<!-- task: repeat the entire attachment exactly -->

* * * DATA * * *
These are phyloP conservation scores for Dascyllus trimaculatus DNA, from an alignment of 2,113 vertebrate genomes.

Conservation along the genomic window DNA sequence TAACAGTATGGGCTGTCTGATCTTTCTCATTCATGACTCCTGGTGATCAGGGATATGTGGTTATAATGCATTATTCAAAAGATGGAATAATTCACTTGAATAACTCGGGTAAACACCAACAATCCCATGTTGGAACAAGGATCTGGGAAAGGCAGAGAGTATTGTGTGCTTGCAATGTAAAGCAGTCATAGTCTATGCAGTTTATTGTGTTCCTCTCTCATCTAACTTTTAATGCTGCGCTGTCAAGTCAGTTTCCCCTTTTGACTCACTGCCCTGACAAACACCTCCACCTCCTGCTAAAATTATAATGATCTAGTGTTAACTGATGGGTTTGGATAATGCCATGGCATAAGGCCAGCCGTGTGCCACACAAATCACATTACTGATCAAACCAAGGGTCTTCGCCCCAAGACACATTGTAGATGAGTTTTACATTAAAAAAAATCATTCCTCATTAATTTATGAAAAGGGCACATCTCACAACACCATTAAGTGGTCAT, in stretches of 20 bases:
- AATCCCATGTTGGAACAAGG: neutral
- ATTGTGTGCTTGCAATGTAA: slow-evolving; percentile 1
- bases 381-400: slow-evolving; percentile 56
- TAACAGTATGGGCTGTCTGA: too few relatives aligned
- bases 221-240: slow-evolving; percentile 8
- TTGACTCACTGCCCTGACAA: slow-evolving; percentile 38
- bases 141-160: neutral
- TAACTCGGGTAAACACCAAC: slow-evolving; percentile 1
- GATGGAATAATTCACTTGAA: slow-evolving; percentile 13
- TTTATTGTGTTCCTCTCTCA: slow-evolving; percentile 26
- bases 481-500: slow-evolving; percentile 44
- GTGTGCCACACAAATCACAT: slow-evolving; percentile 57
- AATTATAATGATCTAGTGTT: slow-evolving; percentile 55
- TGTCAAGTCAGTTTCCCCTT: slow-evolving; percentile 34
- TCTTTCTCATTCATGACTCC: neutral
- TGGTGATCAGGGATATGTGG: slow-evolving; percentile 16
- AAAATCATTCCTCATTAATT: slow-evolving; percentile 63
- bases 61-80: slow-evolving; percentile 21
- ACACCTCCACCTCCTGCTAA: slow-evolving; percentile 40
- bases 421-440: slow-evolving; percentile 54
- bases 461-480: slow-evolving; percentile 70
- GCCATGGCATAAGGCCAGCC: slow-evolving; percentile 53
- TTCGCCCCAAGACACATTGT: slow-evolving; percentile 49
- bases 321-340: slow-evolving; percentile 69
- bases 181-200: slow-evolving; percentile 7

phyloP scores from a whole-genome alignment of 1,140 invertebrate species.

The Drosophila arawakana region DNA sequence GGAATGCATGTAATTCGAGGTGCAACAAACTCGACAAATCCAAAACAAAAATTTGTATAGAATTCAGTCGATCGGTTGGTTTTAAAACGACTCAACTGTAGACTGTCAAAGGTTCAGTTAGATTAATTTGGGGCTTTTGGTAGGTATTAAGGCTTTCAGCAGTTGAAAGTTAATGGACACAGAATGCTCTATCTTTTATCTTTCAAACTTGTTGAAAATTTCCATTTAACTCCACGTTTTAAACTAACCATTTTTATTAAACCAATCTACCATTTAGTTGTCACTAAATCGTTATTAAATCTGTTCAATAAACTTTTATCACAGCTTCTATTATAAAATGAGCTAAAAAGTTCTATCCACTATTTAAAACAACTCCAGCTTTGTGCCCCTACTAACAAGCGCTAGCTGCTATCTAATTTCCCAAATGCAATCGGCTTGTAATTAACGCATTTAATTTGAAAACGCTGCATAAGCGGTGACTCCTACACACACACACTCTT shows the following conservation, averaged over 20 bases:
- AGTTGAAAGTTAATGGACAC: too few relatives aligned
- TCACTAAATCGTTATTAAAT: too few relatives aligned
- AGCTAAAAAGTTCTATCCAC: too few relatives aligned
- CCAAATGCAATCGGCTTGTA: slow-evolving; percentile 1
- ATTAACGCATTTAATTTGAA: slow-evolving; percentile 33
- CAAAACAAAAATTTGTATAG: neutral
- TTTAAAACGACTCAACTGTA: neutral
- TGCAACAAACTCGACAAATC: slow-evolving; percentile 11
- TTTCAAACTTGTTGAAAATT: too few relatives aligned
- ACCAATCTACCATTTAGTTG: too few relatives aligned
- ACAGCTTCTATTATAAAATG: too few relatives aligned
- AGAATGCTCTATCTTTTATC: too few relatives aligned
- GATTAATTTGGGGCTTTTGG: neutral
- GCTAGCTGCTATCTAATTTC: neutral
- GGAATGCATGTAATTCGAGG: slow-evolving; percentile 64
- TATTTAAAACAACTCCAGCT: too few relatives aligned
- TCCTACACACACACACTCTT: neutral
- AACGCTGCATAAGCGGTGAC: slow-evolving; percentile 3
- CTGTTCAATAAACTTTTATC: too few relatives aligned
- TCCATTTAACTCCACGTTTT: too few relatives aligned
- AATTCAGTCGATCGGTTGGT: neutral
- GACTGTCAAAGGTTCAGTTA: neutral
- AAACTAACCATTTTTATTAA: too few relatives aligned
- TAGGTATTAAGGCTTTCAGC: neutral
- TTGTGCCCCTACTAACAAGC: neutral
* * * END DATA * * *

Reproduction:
These are phyloP conservation scores for Dascyllus trimaculatus DNA, from an alignment of 2,113 vertebrate genomes.

Conservation along the genomic window DNA sequence TAACAGTATGGGCTGTCTGATCTTTCTCATTCATGACTCCTGGTGATCAGGGATATGTGGTTATAATGCATTATTCAAAAGATGGAATAATTCACTTGAATAACTCGGGTAAACACCAACAATCCCATGTTGGAACAAGGATCTGGGAAAGGCAGAGAGTATTGTGTGCTTGCAATGTAAAGCAGTCATAGTCTATGCAGTTTATTGTGTTCCTCTCTCATCTAACTTTTAATGCTGCGCTGTCAAGTCAGTTTCCCCTTTTGACTCACTGCCCTGACAAACACCTCCACCTCCTGCTAAAATTATAATGATCTAGTGTTAACTGATGGGTTTGGATAATGCCATGGCATAAGGCCAGCCGTGTGCCACACAAATCACATTACTGATCAAACCAAGGGTCTTCGCCCCAAGACACATTGTAGATGAGTTTTACATTAAAAAAAATCATTCCTCATTAATTTATGAAAAGGGCACATCTCACAACACCATTAAGTGGTCAT, in stretches of 20 bases:
- AATCCCATGTTGGAACAAGG: neutral
- ATTGTGTGCTTGCAATGTAA: slow-evolving; percentile 1
- bases 381-400: slow-evolving; percentile 56
- TAACAGTATGGGCTGTCTGA: too few relatives aligned
- bases 221-240: slow-evolving; percentile 8
- TTGACTCACTGCCCTGACAA: slow-evolving; percentile 38
- bases 141-160: neutral
- TAACTCGGGTAAACACCAAC: slow-evolving; percentile 1
- GATGGAATAATTCACTTGAA: slow-evolving; percentile 13
- TTTATTGTGTTCCTCTCTCA: slow-evolving; percentile 26
- bases 481-500: slow-evolving; percentile 44
- GTGTGCCACACAAATCACAT: slow-evolving; percentile 57
- AATTATAATGATCTAGTGTT: slow-evolving; percentile 55
- TGTCAAGTCAGTTTCCCCTT: slow-evolving; percentile 34
- TCTTTCTCATTCATGACTCC: neutral
- TGGTGATCAGGGATATGTGG: slow-evolving; percentile 16
- AAAATCATTCCTCATTAATT: slow-evolving; percentile 63
- bases 61-80: slow-evolving; percentile 21
- ACACCTCCACCTCCTGCTAA: slow-evolving; percentile 40
- bases 421-440: slow-evolving; percentile 54
- bases 461-480: slow-evolving; percentile 70
- GCCATGGCATAAGGCCAGCC: slow-evolving; percentile 53
- TTCGCCCCAAGACACATTGT: slow-evolving; percentile 49
- bases 321-340: slow-evolving; percentile 69
- bases 181-200: slow-evolving; percentile 7

phyloP scores from a whole-genome alignment of 1,140 invertebrate species.

The Drosophila arawakana region DNA sequence GGAATGCATGTAATTCGAGGTGCAACAAACTCGACAAATCCAAAACAAAAATTTGTATAGAATTCAGTCGATCGGTTGGTTTTAAAACGACTCAACTGTAGACTGTCAAAGGTTCAGTTAGATTAATTTGGGGCTTTTGGTAGGTATTAAGGCTTTCAGCAGTTGAAAGTTAATGGACACAGAATGCTCTATCTTTTATCTTTCAAACTTGTTGAAAATTTCCATTTAACTCCACGTTTTAAACTAACCATTTTTATTAAACCAATCTACCATTTAGTTGTCACTAAATCGTTATTAAATCTGTTCAATAAACTTTTATCACAGCTTCTATTATAAAATGAGCTAAAAAGTTCTATCCACTATTTAAAACAACTCCAGCTTTGTGCCCCTACTAACAAGCGCTAGCTGCTATCTAATTTCCCAAATGCAATCGGCTTGTAATTAACGCATTTAATTTGAAAACGCTGCATAAGCGGTGACTCCTACACACACACACTCTT shows the following conservation, averaged over 20 bases:
- AGTTGAAAGTTAATGGACAC: too few relatives aligned
- TCACTAAATCGTTATTAAAT: too few relatives aligned
- AGCTAAAAAGTTCTATCCAC: too few relatives aligned
- CCAAATGCAATCGGCTTGTA: slow-evolving; percentile 1
- ATTAACGCATTTAATTTGAA: slow-evolving; percentile 33
- CAAAACAAAAATTTGTATAG: neutral
- TTTAAAACGACTCAACTGTA: neutral
- TGCAACAAACTCGACAAATC: slow-evolving; percentile 11
- TTTCAAACTTGTTGAAAATT: too few relatives aligned
- ACCAATCTACCATTTAGTTG: too few relatives aligned
- ACAGCTTCTATTATAAAATG: too few relatives aligned
- AGAATGCTCTATCTTTTATC: too few relatives aligned
- GATTAATTTGGGGCTTTTGG: neutral
- GCTAGCTGCTATCTAATTTC: neutral
- GGAATGCATGTAATTCGAGG: slow-evolving; percentile 64
- TATTTAAAACAACTCCAGCT: too few relatives aligned
- TCCTACACACACACACTCTT: neutral
- AACGCTGCATAAGCGGTGAC: slow-evolving; percentile 3
- CTGTTCAATAAACTTTTATC: too few relatives aligned
- TCCATTTAACTCCACGTTTT: too few relatives aligned
- AATTCAGTCGATCGGTTGGT: neutral
- GACTGTCAAAGGTTCAGTTA: neutral
- AAACTAACCATTTTTATTAA: too few relatives aligned
- TAGGTATTAAGGCTTTCAGC: neutral
- TTGTGCCCCTACTAACAAGC: neutral